Good evening, Netizens...
There are some things in my memory which, despite the passage of time, simply refuse to go away. I lived among some of the most-radical leftists of my generation in the 60's and 70's, and observed some of their most-outrageous behaviors. The riots of Berkeley, which caused the University to shut down after the National Guard tear-gassed several classrooms, mistaking real students for radicals, although it should be stated emphatically, there were times when hardly anyone could tell the difference between the one and the other. One of the favorite aphorisms of that time was “How do you tell the students at Berkeley from the radicals? Answer: Students show up to take their midterm tests.
Perhaps the worst of the lot who practiced their revolutionary zeal with what appeared to be utter disregard for human life were the members of the Symbionese Liberation Army, often referred to as the SLA. Headed by Donald DeFreeze, a.k.a. "Field Marshal Cinque, most of the band of zealots eventually were all either killed in one of the biggest shootouts recorded in Los Angeles law enforcement history or escaped to various foreign countries under assumed names.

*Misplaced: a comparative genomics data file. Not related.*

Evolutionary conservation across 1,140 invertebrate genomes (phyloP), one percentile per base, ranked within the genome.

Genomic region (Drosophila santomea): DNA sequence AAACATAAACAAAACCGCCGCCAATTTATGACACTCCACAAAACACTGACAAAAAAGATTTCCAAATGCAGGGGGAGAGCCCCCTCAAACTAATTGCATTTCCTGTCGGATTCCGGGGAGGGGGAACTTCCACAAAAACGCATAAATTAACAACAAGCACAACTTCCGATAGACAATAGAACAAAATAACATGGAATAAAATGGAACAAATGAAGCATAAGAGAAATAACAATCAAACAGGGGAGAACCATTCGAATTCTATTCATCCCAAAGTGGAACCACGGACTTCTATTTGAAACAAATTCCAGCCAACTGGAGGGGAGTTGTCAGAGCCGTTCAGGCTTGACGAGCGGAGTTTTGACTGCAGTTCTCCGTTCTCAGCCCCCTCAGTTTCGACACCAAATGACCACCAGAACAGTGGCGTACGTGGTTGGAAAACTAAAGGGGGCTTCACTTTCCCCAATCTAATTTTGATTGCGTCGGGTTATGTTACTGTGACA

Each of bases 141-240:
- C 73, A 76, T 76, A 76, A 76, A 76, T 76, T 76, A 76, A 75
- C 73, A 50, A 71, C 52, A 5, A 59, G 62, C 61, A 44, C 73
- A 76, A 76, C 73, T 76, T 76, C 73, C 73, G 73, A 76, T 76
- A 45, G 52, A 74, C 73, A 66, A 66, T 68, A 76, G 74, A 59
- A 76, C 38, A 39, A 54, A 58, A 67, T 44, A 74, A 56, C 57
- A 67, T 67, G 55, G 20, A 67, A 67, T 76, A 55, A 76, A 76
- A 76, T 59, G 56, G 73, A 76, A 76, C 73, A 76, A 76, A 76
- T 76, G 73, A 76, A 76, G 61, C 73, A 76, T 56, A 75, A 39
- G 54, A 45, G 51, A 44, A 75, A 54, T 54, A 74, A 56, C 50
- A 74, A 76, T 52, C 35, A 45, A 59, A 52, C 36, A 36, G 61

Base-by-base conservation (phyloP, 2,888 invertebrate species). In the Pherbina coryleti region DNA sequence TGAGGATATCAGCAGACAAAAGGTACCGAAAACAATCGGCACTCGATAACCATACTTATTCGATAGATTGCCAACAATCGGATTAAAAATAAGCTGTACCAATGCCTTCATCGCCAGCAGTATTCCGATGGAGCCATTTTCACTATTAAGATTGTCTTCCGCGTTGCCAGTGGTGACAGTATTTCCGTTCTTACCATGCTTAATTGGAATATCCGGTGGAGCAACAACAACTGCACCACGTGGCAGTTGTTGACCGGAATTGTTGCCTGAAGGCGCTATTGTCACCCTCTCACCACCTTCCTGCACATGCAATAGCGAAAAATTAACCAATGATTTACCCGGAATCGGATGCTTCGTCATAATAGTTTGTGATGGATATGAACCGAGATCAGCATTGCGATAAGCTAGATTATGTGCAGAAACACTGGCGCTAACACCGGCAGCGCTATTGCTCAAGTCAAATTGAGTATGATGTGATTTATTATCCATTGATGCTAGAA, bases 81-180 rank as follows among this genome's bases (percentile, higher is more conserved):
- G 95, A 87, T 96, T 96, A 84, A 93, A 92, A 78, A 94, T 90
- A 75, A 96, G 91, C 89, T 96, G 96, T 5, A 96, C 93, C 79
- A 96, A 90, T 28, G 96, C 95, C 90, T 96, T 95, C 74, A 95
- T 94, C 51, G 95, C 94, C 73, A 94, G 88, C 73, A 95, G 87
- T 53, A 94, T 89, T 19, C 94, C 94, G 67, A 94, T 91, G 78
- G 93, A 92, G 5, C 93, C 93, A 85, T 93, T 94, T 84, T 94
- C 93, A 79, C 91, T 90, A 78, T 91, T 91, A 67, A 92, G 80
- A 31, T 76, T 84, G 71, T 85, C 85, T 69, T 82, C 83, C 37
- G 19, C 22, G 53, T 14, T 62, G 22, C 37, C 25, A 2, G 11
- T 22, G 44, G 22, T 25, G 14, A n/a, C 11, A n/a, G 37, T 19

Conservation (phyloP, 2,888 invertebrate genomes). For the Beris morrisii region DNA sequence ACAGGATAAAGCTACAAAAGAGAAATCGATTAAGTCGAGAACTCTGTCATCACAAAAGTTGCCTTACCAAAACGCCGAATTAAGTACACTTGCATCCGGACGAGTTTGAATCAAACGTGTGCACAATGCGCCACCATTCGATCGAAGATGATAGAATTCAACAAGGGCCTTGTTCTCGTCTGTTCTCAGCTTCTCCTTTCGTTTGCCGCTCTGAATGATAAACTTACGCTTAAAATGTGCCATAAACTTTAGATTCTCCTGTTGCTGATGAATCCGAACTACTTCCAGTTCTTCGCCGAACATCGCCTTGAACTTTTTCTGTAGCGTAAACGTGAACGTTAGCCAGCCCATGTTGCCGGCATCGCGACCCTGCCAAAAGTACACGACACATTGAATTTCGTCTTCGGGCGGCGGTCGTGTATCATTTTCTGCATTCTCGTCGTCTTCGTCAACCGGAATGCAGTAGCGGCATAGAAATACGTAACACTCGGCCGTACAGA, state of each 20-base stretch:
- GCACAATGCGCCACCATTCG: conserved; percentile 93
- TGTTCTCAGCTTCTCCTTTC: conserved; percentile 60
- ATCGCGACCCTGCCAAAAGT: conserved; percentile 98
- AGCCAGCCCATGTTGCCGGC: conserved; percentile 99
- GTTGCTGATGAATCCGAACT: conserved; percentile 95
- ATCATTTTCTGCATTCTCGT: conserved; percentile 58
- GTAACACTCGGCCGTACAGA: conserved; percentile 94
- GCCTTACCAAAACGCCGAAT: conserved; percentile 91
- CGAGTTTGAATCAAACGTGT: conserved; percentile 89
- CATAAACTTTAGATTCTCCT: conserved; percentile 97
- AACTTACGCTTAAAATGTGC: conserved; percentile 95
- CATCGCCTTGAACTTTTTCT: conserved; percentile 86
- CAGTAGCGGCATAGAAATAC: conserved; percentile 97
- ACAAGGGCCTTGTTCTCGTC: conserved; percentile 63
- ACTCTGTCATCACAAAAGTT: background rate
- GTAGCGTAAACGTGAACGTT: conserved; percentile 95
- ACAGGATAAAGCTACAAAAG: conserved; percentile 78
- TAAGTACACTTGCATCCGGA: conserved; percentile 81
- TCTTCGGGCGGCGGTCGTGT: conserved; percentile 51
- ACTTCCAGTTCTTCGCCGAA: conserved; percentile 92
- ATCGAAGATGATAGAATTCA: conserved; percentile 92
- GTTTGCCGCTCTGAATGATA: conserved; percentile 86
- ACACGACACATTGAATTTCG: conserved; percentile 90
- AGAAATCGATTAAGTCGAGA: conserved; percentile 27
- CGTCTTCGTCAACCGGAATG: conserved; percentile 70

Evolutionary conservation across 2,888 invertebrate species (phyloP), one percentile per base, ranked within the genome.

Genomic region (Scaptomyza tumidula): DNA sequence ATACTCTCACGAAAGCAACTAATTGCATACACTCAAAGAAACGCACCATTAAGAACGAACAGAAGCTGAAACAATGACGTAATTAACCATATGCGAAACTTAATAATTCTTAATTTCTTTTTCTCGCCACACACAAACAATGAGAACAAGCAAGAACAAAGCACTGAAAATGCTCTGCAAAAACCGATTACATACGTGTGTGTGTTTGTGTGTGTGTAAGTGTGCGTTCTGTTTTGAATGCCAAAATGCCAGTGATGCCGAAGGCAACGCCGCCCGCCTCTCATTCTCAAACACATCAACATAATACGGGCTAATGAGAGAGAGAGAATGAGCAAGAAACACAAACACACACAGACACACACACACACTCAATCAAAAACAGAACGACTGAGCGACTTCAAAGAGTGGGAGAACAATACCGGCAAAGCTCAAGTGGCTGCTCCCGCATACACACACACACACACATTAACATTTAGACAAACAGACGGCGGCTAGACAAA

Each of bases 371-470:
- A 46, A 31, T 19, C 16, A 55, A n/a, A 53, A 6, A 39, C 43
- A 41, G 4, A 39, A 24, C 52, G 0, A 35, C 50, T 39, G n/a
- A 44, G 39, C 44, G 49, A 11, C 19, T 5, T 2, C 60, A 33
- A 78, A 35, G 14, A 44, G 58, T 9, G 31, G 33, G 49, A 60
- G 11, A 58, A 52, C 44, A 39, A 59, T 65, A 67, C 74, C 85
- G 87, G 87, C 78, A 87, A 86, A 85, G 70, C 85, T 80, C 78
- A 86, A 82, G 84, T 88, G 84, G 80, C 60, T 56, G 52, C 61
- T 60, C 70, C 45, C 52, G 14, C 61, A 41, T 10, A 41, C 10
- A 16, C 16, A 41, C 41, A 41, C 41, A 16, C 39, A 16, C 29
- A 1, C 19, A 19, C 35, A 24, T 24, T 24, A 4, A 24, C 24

Enter James Williams Killgore, age 61, who today was released from prison and is destined for Illinois where his wife is a professor at the University of Illinois in Champaign, Illinois in the gender and women's studies department. He was the last member of the SLA to be captured, and also the last inmate to be released from prison. You watch: he'll probably write a book about his life on the run and make a bundle of money doing it.
This merry gang of mostly white, privileged would-be revolutionaries led by a black ex-convict (Cinque) also were responsible for the kidnapping of Patricia Hearst, the murder of Oakland school superintendent Marcus Foster, various bank robberies, and the attempted bombings of Los Angeles police cars. Another SLA member, Joseph Remiro, is serving a life sentence for Foster's 1973 murder.
Most people assume you cannot get away with murder, but if my memory has not failed me entirely, I believe James Killgore just did. I do recall tears streaming down certain faces on Telegraph Avenue in Berkeley after the Los Angeles shootout when so many of the SLA died, and if I have a memory of those days, it is that I am thankful it is over now. If I thought the 60's were a strange time, the sheer outrage of the 70's made them only seem insignificant by comparison.